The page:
She meets a faun who tells her that the faeries have chosen her to become their princess, but she must overcome some horrific obstacle before she can fulfil her destiny. If you are looking for something that matches the dark tones of Coraline, then Pan’s Labyrinth is what you are looking for.


The Riverman by Aaron Starmer

The Riverman tells the story of Fiona Loomis, a thirteen-year-old girl who claims to be able to travel to the fantastical other world called Aquavania. Alistair Cleary, her neighbour, is tasked with writing Fiona’s biography, but as he delves deeper into her stories, he begins to question their truthfulness and the nature of reality itself.

While Coraline is more explicitly focused on one girl’s adventure and the threat she faces, The Riverman is what happens when Coraline returns from the Other World. The Riverman explores the nature of storytelling itself and the impact that stories can have on our lives.


Jinx by Sage Blackwood

Jinx by Sage Blackwood is another book worth picking up as it fits nicely with the fairy tale theme. In a world that is filled with trolls, werewolves and witches, children are warned not to leave the path, and Jinx always had this fear. This is, until he meets the wizard Simon Magus.

While he knows that wizards are evil, Jinx can’t help but feel cosy in the wizard’s home. The longer he stays with the wizard, the less scared he becomes. However, Jinx’s lack of fear leads to him venturing further and further into the dangerous forest, and away from safety.


Gregor the Overlander by Suzanne Collins

Gregor the Overlander is a children’s epic fantasy series that follows eleven-year-old Gregor. After his two-year-old sister, Boots, falls through an old air duct into the basement of their building, Gregor jumps in after her only to find himself in a mysterious realm called the Underland.  In the Underland, Gregor encounters a subterranean world filled with giant cockroaches, rideable bats and humans with violet eyes. Gregor and Boots are now in the middle of a war and with a new destiny.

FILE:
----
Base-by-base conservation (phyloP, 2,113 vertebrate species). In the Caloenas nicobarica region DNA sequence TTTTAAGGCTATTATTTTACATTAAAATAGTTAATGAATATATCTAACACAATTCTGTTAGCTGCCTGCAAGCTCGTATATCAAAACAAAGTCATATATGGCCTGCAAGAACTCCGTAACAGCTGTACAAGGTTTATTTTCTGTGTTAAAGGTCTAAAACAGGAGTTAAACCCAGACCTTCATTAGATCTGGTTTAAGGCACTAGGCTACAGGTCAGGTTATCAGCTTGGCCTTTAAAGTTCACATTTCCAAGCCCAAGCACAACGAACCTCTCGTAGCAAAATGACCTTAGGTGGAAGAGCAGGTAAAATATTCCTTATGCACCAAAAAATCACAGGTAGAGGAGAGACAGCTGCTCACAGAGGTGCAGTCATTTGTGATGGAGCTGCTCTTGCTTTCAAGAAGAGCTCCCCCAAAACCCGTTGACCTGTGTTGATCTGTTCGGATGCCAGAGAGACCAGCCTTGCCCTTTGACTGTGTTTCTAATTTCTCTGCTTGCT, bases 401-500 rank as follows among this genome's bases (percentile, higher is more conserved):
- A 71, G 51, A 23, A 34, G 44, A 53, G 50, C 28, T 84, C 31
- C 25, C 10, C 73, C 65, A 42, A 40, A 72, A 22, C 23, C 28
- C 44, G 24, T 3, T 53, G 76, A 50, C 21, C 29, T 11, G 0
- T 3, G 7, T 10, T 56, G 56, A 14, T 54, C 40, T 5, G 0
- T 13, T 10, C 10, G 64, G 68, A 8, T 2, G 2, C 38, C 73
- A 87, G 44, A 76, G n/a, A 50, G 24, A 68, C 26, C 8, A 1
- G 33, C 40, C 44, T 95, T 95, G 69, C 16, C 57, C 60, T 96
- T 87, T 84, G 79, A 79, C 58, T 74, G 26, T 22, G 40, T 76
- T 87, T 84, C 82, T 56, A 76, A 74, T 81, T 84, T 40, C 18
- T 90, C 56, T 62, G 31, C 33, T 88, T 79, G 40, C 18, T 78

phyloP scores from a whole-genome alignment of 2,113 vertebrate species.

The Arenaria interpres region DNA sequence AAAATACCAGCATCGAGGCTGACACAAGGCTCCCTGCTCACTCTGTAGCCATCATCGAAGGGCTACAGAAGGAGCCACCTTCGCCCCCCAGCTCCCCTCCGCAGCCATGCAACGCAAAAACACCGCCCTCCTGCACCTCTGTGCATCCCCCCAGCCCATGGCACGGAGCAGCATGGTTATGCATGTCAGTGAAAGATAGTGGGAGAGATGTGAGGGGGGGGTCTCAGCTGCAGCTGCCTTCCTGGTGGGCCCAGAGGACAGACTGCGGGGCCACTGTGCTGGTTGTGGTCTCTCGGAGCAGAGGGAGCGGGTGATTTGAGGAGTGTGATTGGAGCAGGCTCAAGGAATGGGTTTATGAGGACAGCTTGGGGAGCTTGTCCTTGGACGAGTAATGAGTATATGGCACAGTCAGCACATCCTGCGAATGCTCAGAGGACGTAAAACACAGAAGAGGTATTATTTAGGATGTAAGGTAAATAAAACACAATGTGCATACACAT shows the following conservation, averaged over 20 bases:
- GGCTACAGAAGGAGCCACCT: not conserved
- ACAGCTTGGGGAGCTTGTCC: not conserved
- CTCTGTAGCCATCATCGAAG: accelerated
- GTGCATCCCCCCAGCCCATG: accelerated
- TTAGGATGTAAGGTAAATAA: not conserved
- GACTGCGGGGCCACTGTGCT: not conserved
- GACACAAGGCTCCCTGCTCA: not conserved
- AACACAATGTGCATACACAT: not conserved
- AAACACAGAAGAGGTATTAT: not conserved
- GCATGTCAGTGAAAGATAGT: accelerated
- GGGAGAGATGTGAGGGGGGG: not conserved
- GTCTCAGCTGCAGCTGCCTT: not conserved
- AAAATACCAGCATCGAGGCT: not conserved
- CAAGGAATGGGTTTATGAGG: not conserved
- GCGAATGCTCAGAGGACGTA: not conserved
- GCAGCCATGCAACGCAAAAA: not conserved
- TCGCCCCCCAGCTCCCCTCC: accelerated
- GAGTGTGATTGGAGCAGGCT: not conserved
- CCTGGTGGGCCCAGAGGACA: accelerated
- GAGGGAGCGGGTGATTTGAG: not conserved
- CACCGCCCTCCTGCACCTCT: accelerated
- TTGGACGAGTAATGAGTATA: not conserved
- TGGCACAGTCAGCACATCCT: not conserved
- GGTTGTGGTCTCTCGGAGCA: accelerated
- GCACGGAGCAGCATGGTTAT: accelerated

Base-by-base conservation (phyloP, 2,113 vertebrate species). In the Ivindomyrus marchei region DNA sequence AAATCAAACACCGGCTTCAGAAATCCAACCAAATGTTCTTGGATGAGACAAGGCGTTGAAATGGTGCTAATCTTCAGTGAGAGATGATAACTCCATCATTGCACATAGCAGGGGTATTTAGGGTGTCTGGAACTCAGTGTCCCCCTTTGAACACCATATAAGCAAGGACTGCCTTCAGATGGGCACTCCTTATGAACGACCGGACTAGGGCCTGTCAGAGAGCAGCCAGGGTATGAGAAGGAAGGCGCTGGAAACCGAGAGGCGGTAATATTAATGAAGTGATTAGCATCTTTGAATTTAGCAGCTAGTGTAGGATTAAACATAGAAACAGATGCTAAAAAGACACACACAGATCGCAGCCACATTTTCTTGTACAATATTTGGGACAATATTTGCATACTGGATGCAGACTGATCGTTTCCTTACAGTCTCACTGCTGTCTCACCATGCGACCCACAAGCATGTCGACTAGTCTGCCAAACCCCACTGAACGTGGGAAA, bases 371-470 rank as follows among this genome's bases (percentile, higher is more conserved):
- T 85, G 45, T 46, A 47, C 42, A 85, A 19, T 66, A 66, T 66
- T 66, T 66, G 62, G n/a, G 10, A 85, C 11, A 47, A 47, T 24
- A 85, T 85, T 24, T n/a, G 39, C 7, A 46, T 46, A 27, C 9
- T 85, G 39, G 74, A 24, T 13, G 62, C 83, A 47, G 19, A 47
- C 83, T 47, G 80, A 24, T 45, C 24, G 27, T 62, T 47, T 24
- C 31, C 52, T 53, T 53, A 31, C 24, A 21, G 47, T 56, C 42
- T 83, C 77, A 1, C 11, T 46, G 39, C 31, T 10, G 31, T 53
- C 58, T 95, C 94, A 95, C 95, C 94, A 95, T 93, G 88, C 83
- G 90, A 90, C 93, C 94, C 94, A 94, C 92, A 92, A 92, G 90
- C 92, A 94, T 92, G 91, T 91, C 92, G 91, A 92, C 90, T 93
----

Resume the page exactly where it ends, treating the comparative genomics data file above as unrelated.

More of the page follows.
This five book series has Gregor, in a similar way to Coraline’s adventures, discover and interact with a complex web of characters, while discovering more about himself and the people around him. 


The Witches by Roald Dahl 

Most of Roald Dahl’s children’s books could be placed on this list. However, the Witches is similar to Coraline. We have an unnamed protagonist who moves in with his grandmother. She shares with him stories about witches, who want nothing more than to kill human children. She tells him that witches will appear as normal human women, but there are ways of telling who is a witch and who isn’t.

The novel takes a dark turn when the young protagonist stumbles onto a group of witches at a hotel and must rely on his wits to defeat them. If you like the dark themes of Coraline, then The Witches is worth picking up.  


The Door by the Staircase by Katherine Marsh

This children’s fantasy novel revolves around 12-year-old Mary Hayes who lives in an orphanage. Unable to stand living in the orphanage any more, she jumps at the chance of being adopted by the mysterious Madame Z. Happy in her new life, Mary begins to explore the nearby town with her new friend Jacob.

However, she begins to learn some disturbing secrets about Madame Z which threaten to derail her life. Based on a Russian fairy tale, the mystery behind Madame Z’s true identity will fascinate lovers of Coraline. 


Overall, these ten books share similarities with Coraline in terms of themes, storytelling style, and the exploration of hidden worlds. If you enjoyed Coraline, you might find these books equally captivating. Have you read any of these books? Were there some books we missed? Did you love Coraline? Comment below and let us know!